For the identification of insects and other fauna and flora of South Africa: please click on the following links:
Insects and related species: Antlions - Ants - Bees - Beetles - Bugs - Butterflies, Moths and Caterpillars - Centipedes and Millipedes - Cockroaches - Crickets - Dragonflies and Damselflies - Grasshoppers and Katydids - Mantis - Stick Insects - Ticks and Mites - Wasps - Woodlice
Plants, Trees, Flowers: (Note: Unless plants fall into a specific species such as Cacti, they have been classified by their flower colour to make them easier to find) Bonsai - Cacti, Succulents, Aloes, Euplorbia - Ferns and Cycads - Flowers - Fungi, Lichen and Moss - Grass - Trees
Animals, Birds, Reptiles etc.: Animals, Birds, Fish and Crabs - Frogs - Lizards - Scorpions - Snails and Slugs - Snakes - Spiders - Tortoise, Turtles and Terrapins - Whipscorpions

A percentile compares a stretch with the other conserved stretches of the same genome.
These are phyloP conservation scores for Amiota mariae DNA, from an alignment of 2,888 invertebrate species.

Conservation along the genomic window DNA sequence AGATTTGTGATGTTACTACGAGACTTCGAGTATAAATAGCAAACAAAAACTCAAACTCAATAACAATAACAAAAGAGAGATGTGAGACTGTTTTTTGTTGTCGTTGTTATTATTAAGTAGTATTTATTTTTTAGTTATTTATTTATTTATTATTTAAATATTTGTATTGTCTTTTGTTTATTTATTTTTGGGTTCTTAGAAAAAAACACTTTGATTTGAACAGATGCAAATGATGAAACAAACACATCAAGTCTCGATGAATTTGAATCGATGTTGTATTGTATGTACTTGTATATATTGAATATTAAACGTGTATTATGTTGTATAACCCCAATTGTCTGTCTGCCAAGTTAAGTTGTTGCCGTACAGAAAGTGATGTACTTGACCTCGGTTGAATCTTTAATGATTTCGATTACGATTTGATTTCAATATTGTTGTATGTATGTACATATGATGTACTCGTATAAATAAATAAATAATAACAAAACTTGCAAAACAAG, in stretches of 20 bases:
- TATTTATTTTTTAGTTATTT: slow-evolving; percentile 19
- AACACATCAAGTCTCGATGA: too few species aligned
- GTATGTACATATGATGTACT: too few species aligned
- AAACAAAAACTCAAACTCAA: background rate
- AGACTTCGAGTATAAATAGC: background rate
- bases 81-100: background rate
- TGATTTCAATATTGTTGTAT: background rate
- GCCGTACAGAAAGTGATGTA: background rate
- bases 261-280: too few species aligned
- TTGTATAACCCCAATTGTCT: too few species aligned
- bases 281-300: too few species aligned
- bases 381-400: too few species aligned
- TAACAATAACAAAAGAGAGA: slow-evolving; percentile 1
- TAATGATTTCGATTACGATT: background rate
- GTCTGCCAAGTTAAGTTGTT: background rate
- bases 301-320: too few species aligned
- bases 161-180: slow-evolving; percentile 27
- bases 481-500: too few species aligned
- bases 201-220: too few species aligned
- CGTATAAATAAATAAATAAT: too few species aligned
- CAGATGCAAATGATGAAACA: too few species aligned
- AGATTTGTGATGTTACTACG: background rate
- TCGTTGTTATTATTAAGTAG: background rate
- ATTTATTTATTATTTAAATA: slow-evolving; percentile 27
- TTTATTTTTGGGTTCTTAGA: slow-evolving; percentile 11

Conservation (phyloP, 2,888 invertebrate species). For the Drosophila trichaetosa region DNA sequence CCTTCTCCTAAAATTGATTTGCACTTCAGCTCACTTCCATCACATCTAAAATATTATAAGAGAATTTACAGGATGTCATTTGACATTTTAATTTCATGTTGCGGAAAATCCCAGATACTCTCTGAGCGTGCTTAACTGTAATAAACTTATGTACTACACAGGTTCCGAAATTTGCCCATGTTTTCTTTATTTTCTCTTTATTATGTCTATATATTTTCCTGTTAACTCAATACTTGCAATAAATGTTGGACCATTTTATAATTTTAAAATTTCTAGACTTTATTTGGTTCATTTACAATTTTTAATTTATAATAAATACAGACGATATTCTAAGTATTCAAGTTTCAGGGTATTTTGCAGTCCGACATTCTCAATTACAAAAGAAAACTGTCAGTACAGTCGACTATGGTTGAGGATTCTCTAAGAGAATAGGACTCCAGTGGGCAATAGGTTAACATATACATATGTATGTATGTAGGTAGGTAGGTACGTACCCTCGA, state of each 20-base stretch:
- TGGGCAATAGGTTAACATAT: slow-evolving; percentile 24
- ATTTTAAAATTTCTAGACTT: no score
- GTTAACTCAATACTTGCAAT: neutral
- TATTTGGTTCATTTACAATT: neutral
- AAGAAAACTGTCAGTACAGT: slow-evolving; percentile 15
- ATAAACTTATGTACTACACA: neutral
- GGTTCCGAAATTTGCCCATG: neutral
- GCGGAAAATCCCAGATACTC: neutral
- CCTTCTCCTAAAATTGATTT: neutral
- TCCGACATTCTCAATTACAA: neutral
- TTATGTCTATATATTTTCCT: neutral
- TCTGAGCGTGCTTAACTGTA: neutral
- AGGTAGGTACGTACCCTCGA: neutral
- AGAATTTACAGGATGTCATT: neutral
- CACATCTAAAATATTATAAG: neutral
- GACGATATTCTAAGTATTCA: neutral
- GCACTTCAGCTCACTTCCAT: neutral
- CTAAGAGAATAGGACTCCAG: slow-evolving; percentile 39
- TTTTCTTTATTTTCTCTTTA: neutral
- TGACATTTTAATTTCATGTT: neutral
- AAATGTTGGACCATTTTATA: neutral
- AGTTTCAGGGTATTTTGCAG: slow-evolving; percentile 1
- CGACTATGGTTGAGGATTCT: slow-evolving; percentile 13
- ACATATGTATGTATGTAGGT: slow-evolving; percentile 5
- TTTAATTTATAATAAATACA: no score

Other photography: Aeroplanes - Cars and Bikes - Travel - Sunrise - Water drops/falls - Sudwala and Sterkfontein Caves etc.

Videos: YouTube

Tuesday, January 20, 2009

Berg Adder

Thanks to everyone who took part. :)

We have a lot of pipes laying in our yard at work and early one morning they came running to tell me they had found a snake in one of them. This one was about 18-20 inches long. The berg adder, also known as the Cape mountain adder (Bitis atropos), is a very ill tempered little snake, quick to hiss and strike at anything larger than its usual prey of small rodents, amphibians and ground-nesting birds.
The bite of the berg adder contains neurotoxic venom, which often affects the ocular nerves, which could cause temporary blindness, lasting from 4 to 5 days, or even up to 3 weeks in severe cases. The different stages of the blindness include double vision, dilation of the pupils and an inability to focus, followed by complete paralysis of the eyelids. The adders poison has no direct effect on the repertory system, unlike the venom of the cobras. Eyesight will return to normal with no permanent after-effects.

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